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Literary linguistics: Open Access research in English language

Strathprints makes available Open Access scholarly outputs by English Studies at Strathclyde. Particular research specialisms include literary linguistics, the study of literary texts using techniques drawn from linguistics and cognitive science.

The team also demonstrates research expertise in Renaissance studies, researching Renaissance literature, the history of ideas and language and cultural history. English hosts the Centre for Literature, Culture & Place which explores literature and its relationships with geography, space, landscape, travel, architecture, and the environment.

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What makes people in Scotland happy? Is it where they live?

Davies, Sara and Dunlop, Stewart and Swales, Kim (2016) What makes people in Scotland happy? Is it where they live? Fraser of Allander Economic Commentary, 39 (3). pp. 80-100. ISSN 2046-5378

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Abstract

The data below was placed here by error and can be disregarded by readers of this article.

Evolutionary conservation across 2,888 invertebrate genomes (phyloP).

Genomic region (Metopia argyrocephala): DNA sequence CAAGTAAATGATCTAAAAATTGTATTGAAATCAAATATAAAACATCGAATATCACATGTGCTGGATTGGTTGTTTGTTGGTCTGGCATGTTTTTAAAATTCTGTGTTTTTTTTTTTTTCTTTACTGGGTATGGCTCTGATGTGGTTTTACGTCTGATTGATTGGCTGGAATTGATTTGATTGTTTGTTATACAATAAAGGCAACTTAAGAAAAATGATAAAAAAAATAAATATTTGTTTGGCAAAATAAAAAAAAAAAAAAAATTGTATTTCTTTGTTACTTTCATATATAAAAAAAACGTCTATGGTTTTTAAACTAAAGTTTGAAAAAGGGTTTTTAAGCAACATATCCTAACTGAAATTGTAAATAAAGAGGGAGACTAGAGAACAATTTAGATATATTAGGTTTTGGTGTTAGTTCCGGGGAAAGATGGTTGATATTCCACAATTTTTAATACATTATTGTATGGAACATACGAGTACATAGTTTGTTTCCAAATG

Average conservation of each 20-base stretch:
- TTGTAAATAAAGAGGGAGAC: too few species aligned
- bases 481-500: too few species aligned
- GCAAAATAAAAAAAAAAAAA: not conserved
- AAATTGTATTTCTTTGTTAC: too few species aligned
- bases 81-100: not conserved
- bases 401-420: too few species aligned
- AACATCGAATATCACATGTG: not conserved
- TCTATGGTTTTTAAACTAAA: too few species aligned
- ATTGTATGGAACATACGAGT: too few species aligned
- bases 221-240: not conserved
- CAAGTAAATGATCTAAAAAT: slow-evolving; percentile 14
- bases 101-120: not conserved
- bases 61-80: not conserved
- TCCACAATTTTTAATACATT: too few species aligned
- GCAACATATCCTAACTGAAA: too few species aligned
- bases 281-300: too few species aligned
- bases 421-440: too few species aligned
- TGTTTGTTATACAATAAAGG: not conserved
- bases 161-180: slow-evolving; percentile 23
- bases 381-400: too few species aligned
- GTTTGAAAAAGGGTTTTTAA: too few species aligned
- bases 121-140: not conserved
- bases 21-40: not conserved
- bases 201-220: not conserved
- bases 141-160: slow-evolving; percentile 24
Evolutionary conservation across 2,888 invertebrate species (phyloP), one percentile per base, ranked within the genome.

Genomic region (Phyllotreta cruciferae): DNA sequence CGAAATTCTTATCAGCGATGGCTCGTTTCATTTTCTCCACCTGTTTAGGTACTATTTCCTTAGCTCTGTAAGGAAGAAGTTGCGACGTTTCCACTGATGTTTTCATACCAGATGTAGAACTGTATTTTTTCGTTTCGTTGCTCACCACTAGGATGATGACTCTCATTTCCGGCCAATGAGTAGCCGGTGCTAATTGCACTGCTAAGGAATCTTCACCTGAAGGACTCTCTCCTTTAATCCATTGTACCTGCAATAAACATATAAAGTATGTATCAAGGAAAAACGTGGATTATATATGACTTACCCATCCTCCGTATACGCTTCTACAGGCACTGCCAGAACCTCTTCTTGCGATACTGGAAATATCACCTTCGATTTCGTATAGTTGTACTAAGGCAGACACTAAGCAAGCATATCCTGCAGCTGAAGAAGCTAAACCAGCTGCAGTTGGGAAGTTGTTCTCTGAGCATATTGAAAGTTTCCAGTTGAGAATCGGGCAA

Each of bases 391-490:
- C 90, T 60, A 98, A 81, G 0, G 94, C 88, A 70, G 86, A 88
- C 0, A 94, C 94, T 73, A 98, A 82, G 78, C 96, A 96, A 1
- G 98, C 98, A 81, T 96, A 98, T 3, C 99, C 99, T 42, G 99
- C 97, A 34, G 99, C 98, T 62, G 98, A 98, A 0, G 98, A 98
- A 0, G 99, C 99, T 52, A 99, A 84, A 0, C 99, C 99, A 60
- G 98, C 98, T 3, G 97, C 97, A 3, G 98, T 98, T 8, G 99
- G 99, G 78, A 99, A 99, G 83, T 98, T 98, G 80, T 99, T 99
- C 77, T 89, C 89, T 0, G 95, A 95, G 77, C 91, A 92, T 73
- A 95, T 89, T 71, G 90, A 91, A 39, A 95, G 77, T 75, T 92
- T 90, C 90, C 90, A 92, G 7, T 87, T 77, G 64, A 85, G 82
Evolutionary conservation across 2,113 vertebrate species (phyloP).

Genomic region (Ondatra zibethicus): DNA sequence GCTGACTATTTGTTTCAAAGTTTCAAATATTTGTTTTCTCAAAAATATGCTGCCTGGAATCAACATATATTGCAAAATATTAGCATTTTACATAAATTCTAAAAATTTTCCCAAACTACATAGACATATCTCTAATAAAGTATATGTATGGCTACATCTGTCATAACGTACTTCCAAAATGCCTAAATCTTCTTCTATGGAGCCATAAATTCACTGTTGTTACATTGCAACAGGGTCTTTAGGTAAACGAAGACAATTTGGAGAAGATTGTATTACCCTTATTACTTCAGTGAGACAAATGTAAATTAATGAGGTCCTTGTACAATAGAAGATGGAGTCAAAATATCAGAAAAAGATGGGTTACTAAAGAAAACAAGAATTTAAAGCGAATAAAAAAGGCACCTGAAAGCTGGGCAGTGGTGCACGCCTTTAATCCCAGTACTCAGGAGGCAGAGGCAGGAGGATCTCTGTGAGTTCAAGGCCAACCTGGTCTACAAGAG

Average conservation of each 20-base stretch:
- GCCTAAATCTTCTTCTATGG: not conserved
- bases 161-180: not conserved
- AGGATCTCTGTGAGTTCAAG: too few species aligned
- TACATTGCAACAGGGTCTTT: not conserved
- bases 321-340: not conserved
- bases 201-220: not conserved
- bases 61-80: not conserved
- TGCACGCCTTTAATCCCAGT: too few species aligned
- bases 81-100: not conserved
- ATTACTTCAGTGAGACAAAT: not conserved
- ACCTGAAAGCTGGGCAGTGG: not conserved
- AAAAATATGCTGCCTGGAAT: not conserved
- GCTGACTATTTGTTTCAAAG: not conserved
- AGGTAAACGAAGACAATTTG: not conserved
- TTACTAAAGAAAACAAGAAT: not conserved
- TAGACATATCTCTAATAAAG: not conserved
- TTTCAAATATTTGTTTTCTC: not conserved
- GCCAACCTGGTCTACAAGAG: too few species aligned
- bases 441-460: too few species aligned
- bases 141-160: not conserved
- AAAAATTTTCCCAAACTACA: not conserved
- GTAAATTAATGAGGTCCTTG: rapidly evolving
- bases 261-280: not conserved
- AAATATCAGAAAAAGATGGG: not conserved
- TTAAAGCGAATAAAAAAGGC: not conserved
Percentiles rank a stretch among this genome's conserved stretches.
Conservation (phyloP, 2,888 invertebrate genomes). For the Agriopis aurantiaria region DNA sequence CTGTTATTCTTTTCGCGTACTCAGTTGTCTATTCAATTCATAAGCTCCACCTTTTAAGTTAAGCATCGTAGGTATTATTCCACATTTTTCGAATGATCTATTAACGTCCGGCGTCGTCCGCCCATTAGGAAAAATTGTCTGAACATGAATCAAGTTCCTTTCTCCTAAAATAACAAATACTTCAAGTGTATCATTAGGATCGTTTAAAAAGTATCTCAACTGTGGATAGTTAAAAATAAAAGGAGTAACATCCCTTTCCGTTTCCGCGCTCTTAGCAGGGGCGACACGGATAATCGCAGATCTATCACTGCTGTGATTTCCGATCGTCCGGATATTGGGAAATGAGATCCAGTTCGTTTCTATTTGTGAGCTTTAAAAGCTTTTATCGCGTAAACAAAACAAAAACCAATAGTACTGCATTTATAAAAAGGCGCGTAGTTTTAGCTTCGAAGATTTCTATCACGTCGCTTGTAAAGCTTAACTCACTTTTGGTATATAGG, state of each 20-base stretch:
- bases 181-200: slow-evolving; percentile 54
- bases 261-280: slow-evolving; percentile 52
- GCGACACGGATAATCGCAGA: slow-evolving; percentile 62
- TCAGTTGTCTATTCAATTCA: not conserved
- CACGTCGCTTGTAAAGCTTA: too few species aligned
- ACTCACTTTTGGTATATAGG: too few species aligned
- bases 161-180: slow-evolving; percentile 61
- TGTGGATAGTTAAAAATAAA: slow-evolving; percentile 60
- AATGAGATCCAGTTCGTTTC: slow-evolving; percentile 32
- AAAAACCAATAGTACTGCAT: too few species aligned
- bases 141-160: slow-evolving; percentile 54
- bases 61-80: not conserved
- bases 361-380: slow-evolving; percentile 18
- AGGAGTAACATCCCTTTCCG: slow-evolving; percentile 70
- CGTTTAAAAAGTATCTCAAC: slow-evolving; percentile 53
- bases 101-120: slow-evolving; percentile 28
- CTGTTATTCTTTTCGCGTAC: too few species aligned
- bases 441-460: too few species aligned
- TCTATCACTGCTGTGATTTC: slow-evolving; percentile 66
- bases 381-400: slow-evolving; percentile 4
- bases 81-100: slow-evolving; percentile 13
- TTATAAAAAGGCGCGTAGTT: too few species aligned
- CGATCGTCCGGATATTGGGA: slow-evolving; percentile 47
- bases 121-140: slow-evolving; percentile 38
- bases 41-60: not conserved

Orkney has been named the best place to live in Scotland for the third year in a row according to the 2015 Bank of Scotland Quality of Life Survey…. rural areas scored consistently across a range of categories covering health and life expectancy, personal well-being and a low crime rate. Glasgow, Scotland’s biggest city and the most densely populated area of the country, was ranked lowest. (Scotsman, 18th December, 2015). This paper examines three questions. First, it examines the question of what makes people in Scotland “happy”, by investigating the factors that affect this in Scotland. There is now a well-established body of academic work on happiness, but this is the first time this type of analysis has been conducted for Scotland. Second, in light of recent policy developments, particularly the notion of a Northern Powerhouse, it focuses on happiness in Scottish cities versus other areas. Finally, it tests the NEG account of spatial development by examining whether happiness is equalised across different types of area. The results show that cities are locations with low life satisfaction scores.